How come it’s easy to read to our kids unless it’s the Bible? If we’re honest with each other, it's not hard to pick up The Chronicles of Narnia or even Jesus Calling: 365 Devotions for Kids. But the Bible? No way.
One of best gifts you can give your kids is the Word of God. However, and I don’t know about you, but there are plenty of times I find myself scratching my head, asking God what a passage means. I wonder how I can expect my kids to understand concepts in the Bible that I'm still trying to figure out myself!
Let’s be honest. Most adults don’t know where to start and are puzzled with how they can make Bible reading exciting and engaging for their family. And if you’ve ever tried to start a family Bible reading routine, my guess is you’ve probably met some resistance from your kids—or at least a good dose of yawns. Feeling ill-equipped, you probably gave up before you really got going. Am I right?
My solution? Try again. Read the Bible with your kids anyway. Not a devotional Bible. Not a storybook Bible. The actual Bible. Now to be clear, there is nothing wrong with story Bibles (they are the training wheels to get kids started). But always read the Bible as well—and there is no better place to start than at the beginning, in Genesis.
You might be tempted to think younger kids won’t “get it” or that their attention span is too short. That may be true to an extent, but don’t sell your kids short. Children retain and understand more than we think. Ask a five-year-old about the movie he just watched, and he will likely give you a minute-by-minute account of the entire thing. Every. Single. Detail.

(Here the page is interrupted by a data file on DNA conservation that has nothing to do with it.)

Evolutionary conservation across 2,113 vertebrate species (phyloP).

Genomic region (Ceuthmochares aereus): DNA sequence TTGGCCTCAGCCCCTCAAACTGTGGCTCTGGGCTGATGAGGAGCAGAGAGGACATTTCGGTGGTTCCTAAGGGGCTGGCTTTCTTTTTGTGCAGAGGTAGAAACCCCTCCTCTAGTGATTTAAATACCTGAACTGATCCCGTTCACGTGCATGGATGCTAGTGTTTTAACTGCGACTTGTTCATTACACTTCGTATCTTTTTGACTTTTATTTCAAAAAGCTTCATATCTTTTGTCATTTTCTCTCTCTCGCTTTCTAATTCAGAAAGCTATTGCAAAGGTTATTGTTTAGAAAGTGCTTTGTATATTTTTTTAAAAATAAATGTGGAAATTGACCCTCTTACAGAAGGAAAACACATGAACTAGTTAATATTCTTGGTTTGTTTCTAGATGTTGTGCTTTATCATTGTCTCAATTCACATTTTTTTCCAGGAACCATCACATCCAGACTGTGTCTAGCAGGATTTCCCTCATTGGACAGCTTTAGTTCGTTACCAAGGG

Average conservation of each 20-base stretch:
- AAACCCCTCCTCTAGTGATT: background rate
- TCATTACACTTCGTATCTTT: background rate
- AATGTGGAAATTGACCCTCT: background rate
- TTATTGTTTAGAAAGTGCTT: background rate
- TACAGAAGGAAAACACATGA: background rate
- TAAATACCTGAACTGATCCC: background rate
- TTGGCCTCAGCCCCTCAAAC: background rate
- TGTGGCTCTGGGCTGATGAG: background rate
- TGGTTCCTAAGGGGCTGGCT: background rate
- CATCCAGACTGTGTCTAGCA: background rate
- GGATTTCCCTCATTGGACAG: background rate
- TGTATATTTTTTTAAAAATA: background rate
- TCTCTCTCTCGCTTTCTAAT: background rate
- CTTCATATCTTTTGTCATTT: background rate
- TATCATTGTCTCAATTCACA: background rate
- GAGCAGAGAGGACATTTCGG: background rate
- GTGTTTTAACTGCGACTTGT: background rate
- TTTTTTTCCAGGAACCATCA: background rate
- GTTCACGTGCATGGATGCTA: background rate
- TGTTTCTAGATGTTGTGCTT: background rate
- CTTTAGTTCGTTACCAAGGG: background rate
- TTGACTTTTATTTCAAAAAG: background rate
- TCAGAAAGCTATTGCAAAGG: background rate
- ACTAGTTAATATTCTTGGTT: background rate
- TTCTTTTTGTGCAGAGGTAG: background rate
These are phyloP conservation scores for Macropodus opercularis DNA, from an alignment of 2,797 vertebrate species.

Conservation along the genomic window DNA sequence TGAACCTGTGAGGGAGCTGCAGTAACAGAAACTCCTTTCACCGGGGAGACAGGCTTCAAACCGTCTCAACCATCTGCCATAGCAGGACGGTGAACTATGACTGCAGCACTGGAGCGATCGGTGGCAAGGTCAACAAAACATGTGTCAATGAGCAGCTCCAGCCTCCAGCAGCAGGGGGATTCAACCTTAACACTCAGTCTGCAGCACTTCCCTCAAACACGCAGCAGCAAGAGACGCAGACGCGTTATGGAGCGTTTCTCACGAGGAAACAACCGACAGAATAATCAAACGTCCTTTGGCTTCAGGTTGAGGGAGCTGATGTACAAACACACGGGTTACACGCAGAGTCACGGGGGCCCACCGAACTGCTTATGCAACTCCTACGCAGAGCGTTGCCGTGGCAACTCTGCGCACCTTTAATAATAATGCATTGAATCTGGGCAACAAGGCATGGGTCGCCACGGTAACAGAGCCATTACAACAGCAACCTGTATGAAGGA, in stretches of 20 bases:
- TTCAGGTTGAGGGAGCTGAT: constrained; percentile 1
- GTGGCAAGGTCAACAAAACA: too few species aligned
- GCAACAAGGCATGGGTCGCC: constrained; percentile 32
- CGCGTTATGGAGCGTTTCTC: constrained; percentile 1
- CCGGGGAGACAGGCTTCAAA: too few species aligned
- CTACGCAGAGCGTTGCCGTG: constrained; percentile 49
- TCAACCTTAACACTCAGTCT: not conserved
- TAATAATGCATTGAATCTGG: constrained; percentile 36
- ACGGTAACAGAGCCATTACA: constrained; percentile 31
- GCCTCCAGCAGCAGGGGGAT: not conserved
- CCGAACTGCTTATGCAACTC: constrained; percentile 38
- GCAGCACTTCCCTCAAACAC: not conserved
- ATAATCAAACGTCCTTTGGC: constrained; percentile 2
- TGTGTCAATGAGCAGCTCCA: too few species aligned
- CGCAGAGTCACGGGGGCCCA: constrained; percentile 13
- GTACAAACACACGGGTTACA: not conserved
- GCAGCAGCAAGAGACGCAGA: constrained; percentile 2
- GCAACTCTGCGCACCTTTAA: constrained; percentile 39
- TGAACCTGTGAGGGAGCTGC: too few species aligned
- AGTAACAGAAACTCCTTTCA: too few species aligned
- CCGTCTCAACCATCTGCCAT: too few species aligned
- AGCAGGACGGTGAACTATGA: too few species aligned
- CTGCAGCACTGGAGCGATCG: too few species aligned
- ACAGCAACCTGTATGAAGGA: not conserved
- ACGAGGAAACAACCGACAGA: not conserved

There are a few simple tactics, however, that you can use to keep your kids engaged when reading the Bible.
For younger kids, ask a lot of questions while you are reading to help them learn to observe the text. Who was chasing David? What happened to the Egyptians when they tried to follow the Israelites through the Red Sea? Let your kids ask questions, too. Define unclear terms, and use illustrations to help clarify difficult concepts.
Also, there is nothing wrong with letting younger kids play with a doll or matchbox cars or even color while you are reading. Simply let them know they have to play quietly while you are reading.
For older kids, peel back the onion a few layers more. Ask deeper questions to help them connect their own life to the story they are reading. Why do you think God allowed for the Israelites to wander in the desert for forty years? How do we see this same thing happening today?
The most important thing is just to do it. Set a time to read the Bible with your kids, and be consistent.
Though you’ll have to deal with “atonement,” “reconciliation,” and even “circumcision,” (and potentially a lot of giggles from younger kids over that last term), you’ll be instilling confidence in your kids to open, read, and understand their own Bibles—and ultimately, helping your kids find their part in God’s grand narrative.
For more ideas on how to instill Bible reading into your family life, consider John Nielson’s new book Bible Reading with Your Kids: A Simple Guide for Every Father